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Milestones:First Intelligible Voice Transmission over Electric Wire, 1876

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First Intelligible Voice Transmission over Electric Wire, 1876 

The first transmission of intelligible speech over electrical wires took place on 10 March 1876. Inventor Alexander Graham Bell called out to his assistant Thomas Watson, “Mr. Watson, come here! I want to see you.” This transmission took place in their attic laboratory located in a near here at 5 Exeter Place.

A pioneer in the field of telecommunications, Alexander Graham Bell was born in 1847 in Edinburgh, Scotland. He moved to Ontario, and then to the United States, settling in Boston, before beginning his career as an inventor. Throughout his life, Bell had been interested in the education of deaf people. This interest led him to invent the microphone and, in 1876, his “electrical speech machine,” which we now call a telephone.

The first transmission of voice over electric wires was from Alexander Graham Bell to his laboratory assistant Thomas Watson on March 10, 1876. This historic event was marked by Bell’s famous phrase, “Mr. Watson, come here! I want to see you.” This first telephone transmission took place at the Bell & Watson laboratory located at 5 Exeter Place in Boston. News of Bell’s invention quickly spread throughout the country, even throughout Europe. The first long distance telephone call was made on August 10, 1876 by Bell from the family home in Brantford, Ontario to his assistant located in Paris, Ontario, ten miles away. By 1878, Bell had set up the first telephone exchange in New Haven, Connecticut. Long distance connections were made between Boston, Massachusetts and New York City by 1884, (the year IEEE was founded.)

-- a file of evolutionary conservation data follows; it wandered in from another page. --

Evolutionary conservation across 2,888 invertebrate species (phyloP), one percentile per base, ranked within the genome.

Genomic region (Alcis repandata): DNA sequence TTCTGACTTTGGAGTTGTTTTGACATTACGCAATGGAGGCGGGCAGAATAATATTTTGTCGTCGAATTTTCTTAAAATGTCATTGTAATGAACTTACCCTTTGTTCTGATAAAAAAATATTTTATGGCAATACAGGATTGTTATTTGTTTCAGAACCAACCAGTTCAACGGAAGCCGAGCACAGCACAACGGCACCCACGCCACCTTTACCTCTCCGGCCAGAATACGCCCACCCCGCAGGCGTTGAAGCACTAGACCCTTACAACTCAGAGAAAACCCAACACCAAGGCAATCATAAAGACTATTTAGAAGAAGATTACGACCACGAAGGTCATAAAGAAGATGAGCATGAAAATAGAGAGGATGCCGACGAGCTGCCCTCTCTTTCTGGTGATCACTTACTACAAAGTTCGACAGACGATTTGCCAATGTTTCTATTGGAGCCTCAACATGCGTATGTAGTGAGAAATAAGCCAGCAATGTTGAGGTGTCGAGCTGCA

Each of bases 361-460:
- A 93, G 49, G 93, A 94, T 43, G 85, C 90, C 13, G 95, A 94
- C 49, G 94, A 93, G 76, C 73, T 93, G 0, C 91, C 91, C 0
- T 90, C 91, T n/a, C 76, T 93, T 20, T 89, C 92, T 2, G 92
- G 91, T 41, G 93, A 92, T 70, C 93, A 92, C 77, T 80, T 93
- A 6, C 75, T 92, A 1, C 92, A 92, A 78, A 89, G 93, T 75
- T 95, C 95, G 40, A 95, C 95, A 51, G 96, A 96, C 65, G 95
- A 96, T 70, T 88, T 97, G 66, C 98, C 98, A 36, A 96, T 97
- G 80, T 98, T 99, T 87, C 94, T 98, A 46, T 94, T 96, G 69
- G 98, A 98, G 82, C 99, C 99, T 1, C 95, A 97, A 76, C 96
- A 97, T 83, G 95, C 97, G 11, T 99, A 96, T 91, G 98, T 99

In 1876, Bell got a patent for the telephone and started the Bell Telephone Company with others in July, 1877. Two years later, this company joined the New England Telephone Company to form the National Bell Telephone Company. In 1880, they established the American Bell Telephone Company, and in 1885, American Telephone and Telegraph Company (AT&T), still a large enterprise today.

Electric communication has had a long evolving history. It began with early telegraph inventions by Wheatstone, Morse, Hughes, Henry, and has continued with the submarine cable, and with pioneers like Marconi and Popov. These early telegraphic innovations and Marconi’s wireless system were improvements in the way people communicated with each other. Yet, the invention of the telephone was a quantum leap over all previous technologies. By allowing individuals to communicate remotely and instantly from the safety of their home, the telephone has had global, pervasive, and profound impacts on mankind.

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